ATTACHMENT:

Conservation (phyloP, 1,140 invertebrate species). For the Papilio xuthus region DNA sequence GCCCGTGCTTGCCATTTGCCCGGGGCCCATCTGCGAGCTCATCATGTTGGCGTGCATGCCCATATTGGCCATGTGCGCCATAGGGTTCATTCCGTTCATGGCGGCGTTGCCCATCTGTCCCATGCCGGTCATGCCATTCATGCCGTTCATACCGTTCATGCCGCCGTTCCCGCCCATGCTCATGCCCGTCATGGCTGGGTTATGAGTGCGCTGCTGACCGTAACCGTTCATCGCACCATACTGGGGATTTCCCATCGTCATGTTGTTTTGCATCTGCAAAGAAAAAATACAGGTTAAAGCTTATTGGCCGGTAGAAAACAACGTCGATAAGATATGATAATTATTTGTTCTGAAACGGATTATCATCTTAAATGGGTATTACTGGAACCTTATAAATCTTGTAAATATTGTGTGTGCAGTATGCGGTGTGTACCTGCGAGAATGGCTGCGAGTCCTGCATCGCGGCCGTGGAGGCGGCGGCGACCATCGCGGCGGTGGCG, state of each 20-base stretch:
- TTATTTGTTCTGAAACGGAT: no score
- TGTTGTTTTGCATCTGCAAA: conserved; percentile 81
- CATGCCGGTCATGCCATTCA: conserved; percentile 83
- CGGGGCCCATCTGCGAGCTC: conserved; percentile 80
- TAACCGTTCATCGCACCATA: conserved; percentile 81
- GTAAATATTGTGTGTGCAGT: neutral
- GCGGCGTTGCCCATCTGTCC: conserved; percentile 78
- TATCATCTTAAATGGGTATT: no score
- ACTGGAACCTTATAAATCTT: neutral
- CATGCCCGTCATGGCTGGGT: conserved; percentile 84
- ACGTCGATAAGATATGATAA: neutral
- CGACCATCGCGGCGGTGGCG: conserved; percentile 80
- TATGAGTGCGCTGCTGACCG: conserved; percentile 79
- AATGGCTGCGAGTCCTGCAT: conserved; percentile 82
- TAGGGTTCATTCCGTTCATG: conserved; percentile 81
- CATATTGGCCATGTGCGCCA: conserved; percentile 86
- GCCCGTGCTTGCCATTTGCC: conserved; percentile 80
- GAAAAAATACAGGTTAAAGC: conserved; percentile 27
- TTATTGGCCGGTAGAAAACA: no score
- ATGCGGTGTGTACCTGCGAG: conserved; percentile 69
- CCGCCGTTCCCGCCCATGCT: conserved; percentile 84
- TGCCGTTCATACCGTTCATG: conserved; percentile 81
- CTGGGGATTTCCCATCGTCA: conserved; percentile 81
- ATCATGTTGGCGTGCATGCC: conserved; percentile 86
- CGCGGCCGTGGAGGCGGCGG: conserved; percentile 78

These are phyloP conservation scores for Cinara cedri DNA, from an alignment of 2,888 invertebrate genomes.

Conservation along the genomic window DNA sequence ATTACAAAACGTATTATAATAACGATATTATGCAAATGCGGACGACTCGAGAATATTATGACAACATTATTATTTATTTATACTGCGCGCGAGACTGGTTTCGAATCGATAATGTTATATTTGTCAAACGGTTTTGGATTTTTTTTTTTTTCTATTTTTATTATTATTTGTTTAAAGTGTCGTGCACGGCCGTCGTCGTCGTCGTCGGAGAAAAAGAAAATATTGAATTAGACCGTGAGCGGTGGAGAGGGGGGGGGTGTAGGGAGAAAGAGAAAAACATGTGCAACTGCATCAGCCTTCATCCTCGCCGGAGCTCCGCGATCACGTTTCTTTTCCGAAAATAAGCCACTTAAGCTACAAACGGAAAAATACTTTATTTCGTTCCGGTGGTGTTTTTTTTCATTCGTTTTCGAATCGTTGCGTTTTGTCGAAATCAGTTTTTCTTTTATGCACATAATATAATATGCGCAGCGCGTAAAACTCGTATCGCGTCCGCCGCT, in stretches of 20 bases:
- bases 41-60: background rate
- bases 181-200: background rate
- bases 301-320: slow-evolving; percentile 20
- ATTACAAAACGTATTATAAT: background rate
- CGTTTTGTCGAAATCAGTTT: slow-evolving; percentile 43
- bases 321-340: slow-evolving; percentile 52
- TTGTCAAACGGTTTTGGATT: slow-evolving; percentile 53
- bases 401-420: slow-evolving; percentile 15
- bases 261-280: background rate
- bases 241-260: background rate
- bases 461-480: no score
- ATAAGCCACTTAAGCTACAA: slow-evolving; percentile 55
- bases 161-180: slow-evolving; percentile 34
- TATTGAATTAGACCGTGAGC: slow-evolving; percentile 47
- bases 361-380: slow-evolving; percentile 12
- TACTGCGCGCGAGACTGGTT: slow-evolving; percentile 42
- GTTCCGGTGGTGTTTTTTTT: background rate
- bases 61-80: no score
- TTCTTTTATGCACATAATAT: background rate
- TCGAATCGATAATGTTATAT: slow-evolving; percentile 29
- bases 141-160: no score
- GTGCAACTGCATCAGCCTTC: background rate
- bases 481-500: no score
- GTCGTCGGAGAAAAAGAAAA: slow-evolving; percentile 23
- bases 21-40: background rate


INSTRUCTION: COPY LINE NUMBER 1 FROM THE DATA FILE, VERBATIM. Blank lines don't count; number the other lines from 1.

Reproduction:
Conservation (phyloP, 1,140 invertebrate species). For the Papilio xuthus region DNA sequence GCCCGTGCTTGCCATTTGCCCGGGGCCCATCTGCGAGCTCATCATGTTGGCGTGCATGCCCATATTGGCCATGTGCGCCATAGGGTTCATTCCGTTCATGGCGGCGTTGCCCATCTGTCCCATGCCGGTCATGCCATTCATGCCGTTCATACCGTTCATGCCGCCGTTCCCGCCCATGCTCATGCCCGTCATGGCTGGGTTATGAGTGCGCTGCTGACCGTAACCGTTCATCGCACCATACTGGGGATTTCCCATCGTCATGTTGTTTTGCATCTGCAAAGAAAAAATACAGGTTAAAGCTTATTGGCCGGTAGAAAACAACGTCGATAAGATATGATAATTATTTGTTCTGAAACGGATTATCATCTTAAATGGGTATTACTGGAACCTTATAAATCTTGTAAATATTGTGTGTGCAGTATGCGGTGTGTACCTGCGAGAATGGCTGCGAGTCCTGCATCGCGGCCGTGGAGGCGGCGGCGACCATCGCGGCGGTGGCG, state of each 20-base stretch: